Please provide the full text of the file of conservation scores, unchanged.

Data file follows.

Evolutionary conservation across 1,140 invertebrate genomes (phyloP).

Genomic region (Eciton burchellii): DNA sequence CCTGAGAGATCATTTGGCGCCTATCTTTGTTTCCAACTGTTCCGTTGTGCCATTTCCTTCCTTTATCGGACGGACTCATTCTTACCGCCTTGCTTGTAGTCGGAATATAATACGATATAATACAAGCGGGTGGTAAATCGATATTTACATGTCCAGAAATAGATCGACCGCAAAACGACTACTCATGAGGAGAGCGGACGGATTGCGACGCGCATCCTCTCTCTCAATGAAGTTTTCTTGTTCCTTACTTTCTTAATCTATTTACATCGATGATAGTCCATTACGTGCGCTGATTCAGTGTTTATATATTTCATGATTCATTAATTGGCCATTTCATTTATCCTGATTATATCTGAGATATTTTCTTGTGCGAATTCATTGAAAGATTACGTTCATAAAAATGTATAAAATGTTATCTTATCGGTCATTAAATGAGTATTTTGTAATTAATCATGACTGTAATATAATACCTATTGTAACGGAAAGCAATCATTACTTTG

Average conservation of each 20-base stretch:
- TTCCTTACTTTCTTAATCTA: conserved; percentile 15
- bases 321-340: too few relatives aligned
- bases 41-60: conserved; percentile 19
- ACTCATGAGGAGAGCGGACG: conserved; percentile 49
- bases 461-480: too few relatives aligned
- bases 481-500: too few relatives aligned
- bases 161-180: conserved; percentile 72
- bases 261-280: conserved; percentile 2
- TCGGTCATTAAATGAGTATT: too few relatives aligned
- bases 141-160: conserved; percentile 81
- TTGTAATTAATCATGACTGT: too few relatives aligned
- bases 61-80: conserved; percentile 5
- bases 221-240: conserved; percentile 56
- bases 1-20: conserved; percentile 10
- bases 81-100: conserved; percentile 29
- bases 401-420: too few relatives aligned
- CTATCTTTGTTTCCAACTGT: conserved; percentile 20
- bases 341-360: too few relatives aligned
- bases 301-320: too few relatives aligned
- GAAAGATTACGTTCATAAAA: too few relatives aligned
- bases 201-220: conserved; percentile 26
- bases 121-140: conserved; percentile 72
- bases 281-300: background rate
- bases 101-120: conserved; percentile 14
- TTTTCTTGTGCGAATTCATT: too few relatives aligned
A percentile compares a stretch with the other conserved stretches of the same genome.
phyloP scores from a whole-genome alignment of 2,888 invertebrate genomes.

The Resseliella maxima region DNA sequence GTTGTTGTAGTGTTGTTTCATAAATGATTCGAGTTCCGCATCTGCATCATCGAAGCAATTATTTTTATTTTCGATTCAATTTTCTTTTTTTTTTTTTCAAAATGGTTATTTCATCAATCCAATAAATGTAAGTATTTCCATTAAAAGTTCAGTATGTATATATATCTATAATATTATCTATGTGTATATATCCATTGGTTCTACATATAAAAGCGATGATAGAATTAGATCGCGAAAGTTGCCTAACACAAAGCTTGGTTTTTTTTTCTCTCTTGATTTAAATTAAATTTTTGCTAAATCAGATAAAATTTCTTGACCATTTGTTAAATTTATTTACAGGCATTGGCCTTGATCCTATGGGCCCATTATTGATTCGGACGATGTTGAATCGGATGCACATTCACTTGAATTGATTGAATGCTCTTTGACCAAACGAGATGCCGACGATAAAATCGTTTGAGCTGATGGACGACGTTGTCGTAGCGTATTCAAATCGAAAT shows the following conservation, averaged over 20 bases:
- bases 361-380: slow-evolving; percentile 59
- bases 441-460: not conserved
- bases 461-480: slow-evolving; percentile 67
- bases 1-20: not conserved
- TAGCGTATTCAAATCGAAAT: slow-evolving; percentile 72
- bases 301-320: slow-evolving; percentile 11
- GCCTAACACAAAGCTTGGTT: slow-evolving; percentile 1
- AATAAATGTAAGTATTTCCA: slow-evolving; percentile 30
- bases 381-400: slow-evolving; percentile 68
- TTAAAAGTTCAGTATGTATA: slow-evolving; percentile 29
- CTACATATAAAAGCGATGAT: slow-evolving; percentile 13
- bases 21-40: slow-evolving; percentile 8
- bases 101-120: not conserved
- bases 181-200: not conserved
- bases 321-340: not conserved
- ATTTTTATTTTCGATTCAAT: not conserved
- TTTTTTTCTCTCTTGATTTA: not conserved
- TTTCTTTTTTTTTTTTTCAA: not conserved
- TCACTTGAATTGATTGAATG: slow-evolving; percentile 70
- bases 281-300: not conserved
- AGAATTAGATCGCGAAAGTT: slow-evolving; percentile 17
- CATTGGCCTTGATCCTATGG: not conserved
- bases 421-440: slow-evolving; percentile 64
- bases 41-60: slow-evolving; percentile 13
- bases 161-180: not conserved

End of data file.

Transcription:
Evolutionary conservation across 1,140 invertebrate genomes (phyloP).

Genomic region (Eciton burchellii): DNA sequence CCTGAGAGATCATTTGGCGCCTATCTTTGTTTCCAACTGTTCCGTTGTGCCATTTCCTTCCTTTATCGGACGGACTCATTCTTACCGCCTTGCTTGTAGTCGGAATATAATACGATATAATACAAGCGGGTGGTAAATCGATATTTACATGTCCAGAAATAGATCGACCGCAAAACGACTACTCATGAGGAGAGCGGACGGATTGCGACGCGCATCCTCTCTCTCAATGAAGTTTTCTTGTTCCTTACTTTCTTAATCTATTTACATCGATGATAGTCCATTACGTGCGCTGATTCAGTGTTTATATATTTCATGATTCATTAATTGGCCATTTCATTTATCCTGATTATATCTGAGATATTTTCTTGTGCGAATTCATTGAAAGATTACGTTCATAAAAATGTATAAAATGTTATCTTATCGGTCATTAAATGAGTATTTTGTAATTAATCATGACTGTAATATAATACCTATTGTAACGGAAAGCAATCATTACTTTG

Average conservation of each 20-base stretch:
- TTCCTTACTTTCTTAATCTA: conserved; percentile 15
- bases 321-340: too few relatives aligned
- bases 41-60: conserved; percentile 19
- ACTCATGAGGAGAGCGGACG: conserved; percentile 49
- bases 461-480: too few relatives aligned
- bases 481-500: too few relatives aligned
- bases 161-180: conserved; percentile 72
- bases 261-280: conserved; percentile 2
- TCGGTCATTAAATGAGTATT: too few relatives aligned
- bases 141-160: conserved; percentile 81
- TTGTAATTAATCATGACTGT: too few relatives aligned
- bases 61-80: conserved; percentile 5
- bases 221-240: conserved; percentile 56
- bases 1-20: conserved; percentile 10
- bases 81-100: conserved; percentile 29
- bases 401-420: too few relatives aligned
- CTATCTTTGTTTCCAACTGT: conserved; percentile 20
- bases 341-360: too few relatives aligned
- bases 301-320: too few relatives aligned
- GAAAGATTACGTTCATAAAA: too few relatives aligned
- bases 201-220: conserved; percentile 26
- bases 121-140: conserved; percentile 72
- bases 281-300: background rate
- bases 101-120: conserved; percentile 14
- TTTTCTTGTGCGAATTCATT: too few relatives aligned
A percentile compares a stretch with the other conserved stretches of the same genome.
phyloP scores from a whole-genome alignment of 2,888 invertebrate genomes.

The Resseliella maxima region DNA sequence GTTGTTGTAGTGTTGTTTCATAAATGATTCGAGTTCCGCATCTGCATCATCGAAGCAATTATTTTTATTTTCGATTCAATTTTCTTTTTTTTTTTTTCAAAATGGTTATTTCATCAATCCAATAAATGTAAGTATTTCCATTAAAAGTTCAGTATGTATATATATCTATAATATTATCTATGTGTATATATCCATTGGTTCTACATATAAAAGCGATGATAGAATTAGATCGCGAAAGTTGCCTAACACAAAGCTTGGTTTTTTTTTCTCTCTTGATTTAAATTAAATTTTTGCTAAATCAGATAAAATTTCTTGACCATTTGTTAAATTTATTTACAGGCATTGGCCTTGATCCTATGGGCCCATTATTGATTCGGACGATGTTGAATCGGATGCACATTCACTTGAATTGATTGAATGCTCTTTGACCAAACGAGATGCCGACGATAAAATCGTTTGAGCTGATGGACGACGTTGTCGTAGCGTATTCAAATCGAAAT shows the following conservation, averaged over 20 bases:
- bases 361-380: slow-evolving; percentile 59
- bases 441-460: not conserved
- bases 461-480: slow-evolving; percentile 67
- bases 1-20: not conserved
- TAGCGTATTCAAATCGAAAT: slow-evolving; percentile 72
- bases 301-320: slow-evolving; percentile 11
- GCCTAACACAAAGCTTGGTT: slow-evolving; percentile 1
- AATAAATGTAAGTATTTCCA: slow-evolving; percentile 30
- bases 381-400: slow-evolving; percentile 68
- TTAAAAGTTCAGTATGTATA: slow-evolving; percentile 29
- CTACATATAAAAGCGATGAT: slow-evolving; percentile 13
- bases 21-40: slow-evolving; percentile 8
- bases 101-120: not conserved
- bases 181-200: not conserved
- bases 321-340: not conserved
- ATTTTTATTTTCGATTCAAT: not conserved
- TTTTTTTCTCTCTTGATTTA: not conserved
- TTTCTTTTTTTTTTTTTCAA: not conserved
- TCACTTGAATTGATTGAATG: slow-evolving; percentile 70
- bases 281-300: not conserved
- AGAATTAGATCGCGAAAGTT: slow-evolving; percentile 17
- CATTGGCCTTGATCCTATGG: not conserved
- bases 421-440: slow-evolving; percentile 64
- bases 41-60: slow-evolving; percentile 13
- bases 161-180: not conserved